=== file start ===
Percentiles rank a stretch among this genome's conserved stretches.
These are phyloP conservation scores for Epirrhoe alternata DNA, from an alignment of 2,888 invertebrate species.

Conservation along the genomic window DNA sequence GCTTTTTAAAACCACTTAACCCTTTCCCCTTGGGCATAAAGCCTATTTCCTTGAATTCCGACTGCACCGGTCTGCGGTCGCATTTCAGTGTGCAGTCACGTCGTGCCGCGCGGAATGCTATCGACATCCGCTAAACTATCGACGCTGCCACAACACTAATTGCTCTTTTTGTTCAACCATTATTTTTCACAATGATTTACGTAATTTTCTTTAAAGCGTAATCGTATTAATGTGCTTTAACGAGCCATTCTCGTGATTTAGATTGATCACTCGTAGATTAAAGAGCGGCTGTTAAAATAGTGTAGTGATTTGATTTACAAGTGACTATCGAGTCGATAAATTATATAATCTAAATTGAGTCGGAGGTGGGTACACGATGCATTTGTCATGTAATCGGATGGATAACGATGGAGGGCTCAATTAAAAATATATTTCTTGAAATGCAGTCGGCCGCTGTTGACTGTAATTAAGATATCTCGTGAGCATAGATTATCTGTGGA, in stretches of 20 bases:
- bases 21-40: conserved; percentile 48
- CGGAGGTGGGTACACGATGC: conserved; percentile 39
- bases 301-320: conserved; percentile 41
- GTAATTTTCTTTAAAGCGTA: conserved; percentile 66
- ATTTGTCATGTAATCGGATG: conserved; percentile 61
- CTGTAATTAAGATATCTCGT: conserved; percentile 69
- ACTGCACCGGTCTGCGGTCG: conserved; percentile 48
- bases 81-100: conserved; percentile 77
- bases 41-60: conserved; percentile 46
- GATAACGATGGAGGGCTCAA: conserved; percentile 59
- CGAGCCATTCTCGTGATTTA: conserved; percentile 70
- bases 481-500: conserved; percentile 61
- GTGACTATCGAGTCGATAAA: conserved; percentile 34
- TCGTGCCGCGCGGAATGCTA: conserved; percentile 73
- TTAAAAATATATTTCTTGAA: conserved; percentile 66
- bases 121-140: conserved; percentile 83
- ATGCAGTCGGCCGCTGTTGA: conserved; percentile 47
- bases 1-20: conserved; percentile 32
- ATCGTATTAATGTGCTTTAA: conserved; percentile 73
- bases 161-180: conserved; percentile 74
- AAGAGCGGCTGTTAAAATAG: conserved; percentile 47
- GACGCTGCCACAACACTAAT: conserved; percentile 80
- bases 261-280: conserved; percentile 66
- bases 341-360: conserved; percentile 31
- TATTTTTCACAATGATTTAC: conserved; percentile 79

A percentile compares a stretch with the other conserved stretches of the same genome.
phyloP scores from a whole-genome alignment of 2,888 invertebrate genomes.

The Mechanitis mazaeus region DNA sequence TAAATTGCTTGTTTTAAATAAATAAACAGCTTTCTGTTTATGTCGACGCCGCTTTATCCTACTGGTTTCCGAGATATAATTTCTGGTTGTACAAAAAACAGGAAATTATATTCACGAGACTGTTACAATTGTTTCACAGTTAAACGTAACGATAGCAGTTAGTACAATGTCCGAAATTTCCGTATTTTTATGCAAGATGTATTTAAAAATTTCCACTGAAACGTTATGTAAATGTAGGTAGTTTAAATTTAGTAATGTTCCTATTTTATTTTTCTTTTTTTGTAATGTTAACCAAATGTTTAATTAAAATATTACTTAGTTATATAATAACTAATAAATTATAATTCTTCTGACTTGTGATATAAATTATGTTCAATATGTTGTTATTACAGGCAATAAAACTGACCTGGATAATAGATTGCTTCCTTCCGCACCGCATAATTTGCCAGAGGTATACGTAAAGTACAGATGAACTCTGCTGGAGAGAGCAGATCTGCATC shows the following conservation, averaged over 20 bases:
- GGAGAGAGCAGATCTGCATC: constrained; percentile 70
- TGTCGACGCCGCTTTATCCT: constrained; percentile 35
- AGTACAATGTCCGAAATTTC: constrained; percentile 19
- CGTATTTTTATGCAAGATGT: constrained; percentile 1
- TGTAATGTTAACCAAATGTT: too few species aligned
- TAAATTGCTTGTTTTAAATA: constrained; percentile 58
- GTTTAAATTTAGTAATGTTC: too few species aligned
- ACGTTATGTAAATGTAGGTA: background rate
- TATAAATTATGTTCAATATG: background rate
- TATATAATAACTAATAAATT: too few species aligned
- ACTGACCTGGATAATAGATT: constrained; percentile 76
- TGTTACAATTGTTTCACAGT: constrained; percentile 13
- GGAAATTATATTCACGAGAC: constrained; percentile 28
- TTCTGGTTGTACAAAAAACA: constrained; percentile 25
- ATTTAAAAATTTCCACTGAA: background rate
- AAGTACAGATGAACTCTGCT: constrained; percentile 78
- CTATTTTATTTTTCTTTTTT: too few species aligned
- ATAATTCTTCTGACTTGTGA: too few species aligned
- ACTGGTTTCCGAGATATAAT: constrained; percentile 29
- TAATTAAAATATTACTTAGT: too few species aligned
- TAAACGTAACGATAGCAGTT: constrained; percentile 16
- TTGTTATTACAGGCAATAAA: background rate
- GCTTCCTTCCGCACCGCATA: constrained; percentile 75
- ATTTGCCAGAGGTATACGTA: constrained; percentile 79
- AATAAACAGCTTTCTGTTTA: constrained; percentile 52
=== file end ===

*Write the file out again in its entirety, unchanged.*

Percentiles rank a stretch among this genome's conserved stretches.
These are phyloP conservation scores for Epirrhoe alternata DNA, from an alignment of 2,888 invertebrate species.

Conservation along the genomic window DNA sequence GCTTTTTAAAACCACTTAACCCTTTCCCCTTGGGCATAAAGCCTATTTCCTTGAATTCCGACTGCACCGGTCTGCGGTCGCATTTCAGTGTGCAGTCACGTCGTGCCGCGCGGAATGCTATCGACATCCGCTAAACTATCGACGCTGCCACAACACTAATTGCTCTTTTTGTTCAACCATTATTTTTCACAATGATTTACGTAATTTTCTTTAAAGCGTAATCGTATTAATGTGCTTTAACGAGCCATTCTCGTGATTTAGATTGATCACTCGTAGATTAAAGAGCGGCTGTTAAAATAGTGTAGTGATTTGATTTACAAGTGACTATCGAGTCGATAAATTATATAATCTAAATTGAGTCGGAGGTGGGTACACGATGCATTTGTCATGTAATCGGATGGATAACGATGGAGGGCTCAATTAAAAATATATTTCTTGAAATGCAGTCGGCCGCTGTTGACTGTAATTAAGATATCTCGTGAGCATAGATTATCTGTGGA, in stretches of 20 bases:
- bases 21-40: conserved; percentile 48
- CGGAGGTGGGTACACGATGC: conserved; percentile 39
- bases 301-320: conserved; percentile 41
- GTAATTTTCTTTAAAGCGTA: conserved; percentile 66
- ATTTGTCATGTAATCGGATG: conserved; percentile 61
- CTGTAATTAAGATATCTCGT: conserved; percentile 69
- ACTGCACCGGTCTGCGGTCG: conserved; percentile 48
- bases 81-100: conserved; percentile 77
- bases 41-60: conserved; percentile 46
- GATAACGATGGAGGGCTCAA: conserved; percentile 59
- CGAGCCATTCTCGTGATTTA: conserved; percentile 70
- bases 481-500: conserved; percentile 61
- GTGACTATCGAGTCGATAAA: conserved; percentile 34
- TCGTGCCGCGCGGAATGCTA: conserved; percentile 73
- TTAAAAATATATTTCTTGAA: conserved; percentile 66
- bases 121-140: conserved; percentile 83
- ATGCAGTCGGCCGCTGTTGA: conserved; percentile 47
- bases 1-20: conserved; percentile 32
- ATCGTATTAATGTGCTTTAA: conserved; percentile 73
- bases 161-180: conserved; percentile 74
- AAGAGCGGCTGTTAAAATAG: conserved; percentile 47
- GACGCTGCCACAACACTAAT: conserved; percentile 80
- bases 261-280: conserved; percentile 66
- bases 341-360: conserved; percentile 31
- TATTTTTCACAATGATTTAC: conserved; percentile 79

A percentile compares a stretch with the other conserved stretches of the same genome.
phyloP scores from a whole-genome alignment of 2,888 invertebrate genomes.

The Mechanitis mazaeus region DNA sequence TAAATTGCTTGTTTTAAATAAATAAACAGCTTTCTGTTTATGTCGACGCCGCTTTATCCTACTGGTTTCCGAGATATAATTTCTGGTTGTACAAAAAACAGGAAATTATATTCACGAGACTGTTACAATTGTTTCACAGTTAAACGTAACGATAGCAGTTAGTACAATGTCCGAAATTTCCGTATTTTTATGCAAGATGTATTTAAAAATTTCCACTGAAACGTTATGTAAATGTAGGTAGTTTAAATTTAGTAATGTTCCTATTTTATTTTTCTTTTTTTGTAATGTTAACCAAATGTTTAATTAAAATATTACTTAGTTATATAATAACTAATAAATTATAATTCTTCTGACTTGTGATATAAATTATGTTCAATATGTTGTTATTACAGGCAATAAAACTGACCTGGATAATAGATTGCTTCCTTCCGCACCGCATAATTTGCCAGAGGTATACGTAAAGTACAGATGAACTCTGCTGGAGAGAGCAGATCTGCATC shows the following conservation, averaged over 20 bases:
- GGAGAGAGCAGATCTGCATC: constrained; percentile 70
- TGTCGACGCCGCTTTATCCT: constrained; percentile 35
- AGTACAATGTCCGAAATTTC: constrained; percentile 19
- CGTATTTTTATGCAAGATGT: constrained; percentile 1
- TGTAATGTTAACCAAATGTT: too few species aligned
- TAAATTGCTTGTTTTAAATA: constrained; percentile 58
- GTTTAAATTTAGTAATGTTC: too few species aligned
- ACGTTATGTAAATGTAGGTA: background rate
- TATAAATTATGTTCAATATG: background rate
- TATATAATAACTAATAAATT: too few species aligned
- ACTGACCTGGATAATAGATT: constrained; percentile 76
- TGTTACAATTGTTTCACAGT: constrained; percentile 13
- GGAAATTATATTCACGAGAC: constrained; percentile 28
- TTCTGGTTGTACAAAAAACA: constrained; percentile 25
- ATTTAAAAATTTCCACTGAA: background rate
- AAGTACAGATGAACTCTGCT: constrained; percentile 78
- CTATTTTATTTTTCTTTTTT: too few species aligned
- ATAATTCTTCTGACTTGTGA: too few species aligned
- ACTGGTTTCCGAGATATAAT: constrained; percentile 29
- TAATTAAAATATTACTTAGT: too few species aligned
- TAAACGTAACGATAGCAGTT: constrained; percentile 16
- TTGTTATTACAGGCAATAAA: background rate
- GCTTCCTTCCGCACCGCATA: constrained; percentile 75
- ATTTGCCAGAGGTATACGTA: constrained; percentile 79
- AATAAACAGCTTTCTGTTTA: constrained; percentile 52